The COVID-19 pandemic has caused dramatic shifts in consumer behavior and workplace practices that threaten to further destabilize credit unions weathering the recent economic tailspin.
While credit unions can’t predict when or how the economic recovery will unfold, they can turn to the one asset that has distinguished them from traditional banks over the years: Their relationship-building skills.
Credit unions have been under pressure to shore up reserves and expand their membership bases. They have faced fierce competition from larger banks and lenders that have successfully claimed niche markets, as well as from fintech startups offering highly integrated digital banking capabilities.
The pandemic now means they must also contend with work-at-home and social distancing practices that could become the new norm, at least for the immediate future. The key to successfully navigating the downturn lies within their ability to cultivate quality member relationships, particularly as they look to expand their digital capabilities to adapt to these changes.
Credit unions, however, don’t always have the money, resources or connections to boost digital offerings through fintech partnerships, such as the one struck recently between Google, Citigroup Inc. and the Palo Alto, Calif.-based Stanford Federal Credit Union.
They shouldn’t overlook the significance of the digital-first era, particularly for younger consumers, but should be aware of the substantial effort and financial resources required to form a partnership with the right fintech.
According to Cornerstone Advisors, a successful partnership hinges on the ability of a credit union to truly understand the fintech landscape. Mapping the scope of a potential union and prioritizing its opportunities, technology-related and beyond, is more challenging than many realize. Credit unions that don’t do their homework risk agreeing to flimsy strategies that can lead to major organizational and financial burdens.
Credit unions have demonstrated member loyalty and community care as major national banks have struggled to re-establish the public trust they lost during the 2008 financial crisis. Now, distressed national bank customers are contending with prolonged call service delays as they scramble to reclaim economic security. To remain competitive, they can engage their base with more customer-centric technologies and better response times. Specifically, they could boost essential interactive help within mobile apps in the form of live chat or voice-enabled digital assistants.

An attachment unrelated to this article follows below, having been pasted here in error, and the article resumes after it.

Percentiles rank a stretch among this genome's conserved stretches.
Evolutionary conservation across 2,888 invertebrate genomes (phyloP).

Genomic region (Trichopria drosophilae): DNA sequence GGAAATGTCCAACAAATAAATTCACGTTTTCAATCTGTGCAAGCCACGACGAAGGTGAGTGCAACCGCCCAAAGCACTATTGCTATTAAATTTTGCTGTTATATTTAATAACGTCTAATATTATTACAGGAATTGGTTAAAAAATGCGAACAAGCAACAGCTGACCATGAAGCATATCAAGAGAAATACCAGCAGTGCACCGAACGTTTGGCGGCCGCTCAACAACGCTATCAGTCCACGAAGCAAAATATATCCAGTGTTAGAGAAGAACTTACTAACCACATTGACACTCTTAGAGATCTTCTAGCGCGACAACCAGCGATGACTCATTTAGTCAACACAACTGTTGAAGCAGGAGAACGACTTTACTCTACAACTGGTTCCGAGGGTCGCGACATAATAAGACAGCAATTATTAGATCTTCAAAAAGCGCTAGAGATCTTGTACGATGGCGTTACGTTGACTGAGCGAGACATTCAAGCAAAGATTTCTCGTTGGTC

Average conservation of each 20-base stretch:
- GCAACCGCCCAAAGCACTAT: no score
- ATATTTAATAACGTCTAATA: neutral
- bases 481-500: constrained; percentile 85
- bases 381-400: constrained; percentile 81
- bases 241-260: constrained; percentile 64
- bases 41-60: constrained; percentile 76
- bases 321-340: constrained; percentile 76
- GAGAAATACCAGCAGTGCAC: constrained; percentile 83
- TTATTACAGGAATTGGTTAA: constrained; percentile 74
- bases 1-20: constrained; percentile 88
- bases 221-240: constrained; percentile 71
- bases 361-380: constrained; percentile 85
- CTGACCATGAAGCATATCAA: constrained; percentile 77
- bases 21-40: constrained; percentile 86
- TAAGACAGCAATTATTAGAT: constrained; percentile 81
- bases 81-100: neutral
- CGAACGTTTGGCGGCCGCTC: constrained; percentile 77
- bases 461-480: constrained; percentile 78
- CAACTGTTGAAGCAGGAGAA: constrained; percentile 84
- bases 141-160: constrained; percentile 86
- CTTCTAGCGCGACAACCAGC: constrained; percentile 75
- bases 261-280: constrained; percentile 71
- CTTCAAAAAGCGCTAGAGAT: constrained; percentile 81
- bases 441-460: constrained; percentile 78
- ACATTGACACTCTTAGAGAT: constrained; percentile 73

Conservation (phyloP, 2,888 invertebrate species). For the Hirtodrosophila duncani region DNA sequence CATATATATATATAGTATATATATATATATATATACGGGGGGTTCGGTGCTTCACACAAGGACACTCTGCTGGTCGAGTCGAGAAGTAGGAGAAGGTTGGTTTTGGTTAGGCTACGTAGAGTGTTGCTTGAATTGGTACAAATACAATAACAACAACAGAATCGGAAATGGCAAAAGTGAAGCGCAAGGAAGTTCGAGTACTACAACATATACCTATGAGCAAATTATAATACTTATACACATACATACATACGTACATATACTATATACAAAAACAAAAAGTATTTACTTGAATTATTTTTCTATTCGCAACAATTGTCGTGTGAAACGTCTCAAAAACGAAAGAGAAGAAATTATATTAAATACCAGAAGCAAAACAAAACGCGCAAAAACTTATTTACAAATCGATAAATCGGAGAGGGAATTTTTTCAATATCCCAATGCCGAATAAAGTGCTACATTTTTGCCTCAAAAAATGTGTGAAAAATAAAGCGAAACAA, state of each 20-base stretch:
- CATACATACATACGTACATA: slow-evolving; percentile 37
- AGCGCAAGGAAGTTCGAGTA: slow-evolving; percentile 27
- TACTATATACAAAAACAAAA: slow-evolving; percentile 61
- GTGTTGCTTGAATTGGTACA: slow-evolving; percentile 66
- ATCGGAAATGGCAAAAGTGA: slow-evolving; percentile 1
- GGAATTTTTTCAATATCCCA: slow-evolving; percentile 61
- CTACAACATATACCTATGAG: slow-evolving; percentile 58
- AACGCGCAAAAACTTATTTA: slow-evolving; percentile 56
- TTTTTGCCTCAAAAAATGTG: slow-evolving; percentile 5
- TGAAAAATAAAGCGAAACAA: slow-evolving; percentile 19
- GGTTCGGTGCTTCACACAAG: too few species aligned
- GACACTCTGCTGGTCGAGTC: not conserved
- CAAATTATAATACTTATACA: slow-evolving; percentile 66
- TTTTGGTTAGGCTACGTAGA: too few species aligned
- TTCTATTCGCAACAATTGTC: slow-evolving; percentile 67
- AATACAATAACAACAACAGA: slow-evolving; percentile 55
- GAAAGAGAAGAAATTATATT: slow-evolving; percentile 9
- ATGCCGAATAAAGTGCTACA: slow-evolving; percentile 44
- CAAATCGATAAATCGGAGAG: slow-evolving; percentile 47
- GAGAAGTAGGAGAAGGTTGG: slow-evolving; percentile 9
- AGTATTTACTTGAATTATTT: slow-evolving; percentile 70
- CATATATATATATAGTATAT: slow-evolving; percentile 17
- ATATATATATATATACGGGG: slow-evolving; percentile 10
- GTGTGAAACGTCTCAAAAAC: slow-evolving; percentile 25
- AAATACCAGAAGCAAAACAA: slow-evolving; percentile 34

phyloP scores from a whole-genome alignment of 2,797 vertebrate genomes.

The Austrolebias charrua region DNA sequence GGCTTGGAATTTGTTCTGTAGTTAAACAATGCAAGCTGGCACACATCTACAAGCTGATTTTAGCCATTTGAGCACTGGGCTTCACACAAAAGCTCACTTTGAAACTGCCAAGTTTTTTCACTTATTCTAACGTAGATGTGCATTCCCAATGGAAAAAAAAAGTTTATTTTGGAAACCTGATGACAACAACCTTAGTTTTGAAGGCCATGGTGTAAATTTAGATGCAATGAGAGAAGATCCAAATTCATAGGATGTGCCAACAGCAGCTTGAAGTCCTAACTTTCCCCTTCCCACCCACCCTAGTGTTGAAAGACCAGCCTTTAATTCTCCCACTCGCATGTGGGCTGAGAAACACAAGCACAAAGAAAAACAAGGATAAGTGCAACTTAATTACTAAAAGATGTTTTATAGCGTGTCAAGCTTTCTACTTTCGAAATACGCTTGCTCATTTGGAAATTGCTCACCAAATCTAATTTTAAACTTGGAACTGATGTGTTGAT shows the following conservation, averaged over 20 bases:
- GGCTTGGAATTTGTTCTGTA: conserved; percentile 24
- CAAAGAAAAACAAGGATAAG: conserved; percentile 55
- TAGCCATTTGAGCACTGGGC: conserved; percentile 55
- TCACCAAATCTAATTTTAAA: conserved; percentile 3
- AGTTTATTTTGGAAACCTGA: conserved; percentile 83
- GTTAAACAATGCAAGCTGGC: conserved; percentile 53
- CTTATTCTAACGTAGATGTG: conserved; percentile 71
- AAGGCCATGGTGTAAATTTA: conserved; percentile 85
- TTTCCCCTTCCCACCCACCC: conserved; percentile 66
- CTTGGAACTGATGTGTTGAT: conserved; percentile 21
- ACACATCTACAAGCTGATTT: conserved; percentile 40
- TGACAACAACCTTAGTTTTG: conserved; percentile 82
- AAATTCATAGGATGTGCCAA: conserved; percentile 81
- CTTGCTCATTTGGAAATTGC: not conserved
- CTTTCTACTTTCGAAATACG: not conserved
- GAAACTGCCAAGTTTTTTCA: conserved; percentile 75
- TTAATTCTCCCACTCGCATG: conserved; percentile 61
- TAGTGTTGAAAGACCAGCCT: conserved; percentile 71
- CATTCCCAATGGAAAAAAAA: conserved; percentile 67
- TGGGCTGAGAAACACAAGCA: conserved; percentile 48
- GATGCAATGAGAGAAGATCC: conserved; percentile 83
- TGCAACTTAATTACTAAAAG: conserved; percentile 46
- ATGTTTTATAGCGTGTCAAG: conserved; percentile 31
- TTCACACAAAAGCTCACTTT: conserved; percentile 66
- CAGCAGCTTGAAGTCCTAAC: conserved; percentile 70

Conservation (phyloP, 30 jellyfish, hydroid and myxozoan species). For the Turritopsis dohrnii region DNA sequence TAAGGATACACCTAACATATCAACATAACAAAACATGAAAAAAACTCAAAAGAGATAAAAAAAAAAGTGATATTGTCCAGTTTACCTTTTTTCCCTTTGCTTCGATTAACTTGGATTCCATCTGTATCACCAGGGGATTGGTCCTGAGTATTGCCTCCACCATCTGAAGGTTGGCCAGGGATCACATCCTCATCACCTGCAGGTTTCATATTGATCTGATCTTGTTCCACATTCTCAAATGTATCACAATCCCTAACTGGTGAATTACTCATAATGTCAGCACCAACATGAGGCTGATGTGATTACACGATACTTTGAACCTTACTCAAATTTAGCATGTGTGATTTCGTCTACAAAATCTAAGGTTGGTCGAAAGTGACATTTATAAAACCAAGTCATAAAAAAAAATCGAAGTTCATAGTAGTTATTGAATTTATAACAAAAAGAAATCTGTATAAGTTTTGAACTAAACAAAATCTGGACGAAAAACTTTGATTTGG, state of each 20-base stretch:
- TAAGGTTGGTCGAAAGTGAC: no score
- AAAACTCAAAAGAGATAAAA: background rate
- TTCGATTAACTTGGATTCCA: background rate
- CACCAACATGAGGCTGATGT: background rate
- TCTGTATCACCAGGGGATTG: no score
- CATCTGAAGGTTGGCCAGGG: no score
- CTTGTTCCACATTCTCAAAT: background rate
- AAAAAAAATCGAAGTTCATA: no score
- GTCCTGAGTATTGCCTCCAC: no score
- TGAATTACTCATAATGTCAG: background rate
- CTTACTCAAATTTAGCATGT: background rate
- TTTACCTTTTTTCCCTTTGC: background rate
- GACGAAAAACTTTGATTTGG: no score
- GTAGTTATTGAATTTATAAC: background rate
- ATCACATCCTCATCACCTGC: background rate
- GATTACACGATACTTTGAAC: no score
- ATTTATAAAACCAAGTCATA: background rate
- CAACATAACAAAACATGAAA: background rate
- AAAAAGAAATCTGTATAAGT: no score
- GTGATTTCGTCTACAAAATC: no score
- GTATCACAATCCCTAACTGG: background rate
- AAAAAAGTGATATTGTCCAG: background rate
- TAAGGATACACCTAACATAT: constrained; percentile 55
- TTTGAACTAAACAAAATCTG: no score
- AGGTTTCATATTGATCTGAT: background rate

Credit unions have felt pressured by increasingly digitally-savvy consumers to keep pace with large tech-driven financial institutions. According to recent research by the CUSO PSCU, 59.9% of consumers feel that credit union mobile app offerings are “very” or “extremely” important. A 2018 Javelin Research & Strategy study also indicated consumers were interacting with digital channels three times more than they were visiting local branches for services. And in a recent analysis, CUNA economists said credit union members who have resisted mobile and digital banking have begun to embrace the technology.
An archaic web or mobile platform can be an impediment to credit unions’ success. According to Google Developers, progressive web apps enhance the user experience by being reliable, fast and engaging – characteristics that don’t necessarily require a fintech partner.
Credit unions can seek member feedback on how to improve their service, whether through a feedback tool in an app or an email survey that incentivizes responses with bonuses and rewards. Many are drawn to credit unions because their membership status makes them feel like more than a number.
In addition to live chat features, they also could add more personalization elements to their desktop and mobile channels, such as the ability to post a profile picture or customize wallpaper, to foster that relationship. Mobile interface upgrades can help attract and retain younger members. Interactive digital tools can be used to help educate them on the lower rates and other benefits credit unions offer.
New customization options can also help credit unions compete against the larger institutions. Traditional banks often limit the ability to customize features – a customer may be able to activate a low balance or payment alert, but not choose the frequency or trigger for those alerts. Credit unions can take advantage of their feedback channels to offer a range of customizable features based on member preferences.
Ultimately, credit unions can embrace what they know best – and what larger, more impersonal, financial institutions have often failed to master. They can initiate more immediate change based on the individual needs of members, instilling a sense of ownership and community. As member-owned cooperatives, they can seize competitive tools already within their reach and help maximize their potential for success during the economic recovery.
Gina DeCorla is a Senior Analyst for the Boston-based Informa Financial Intelligence.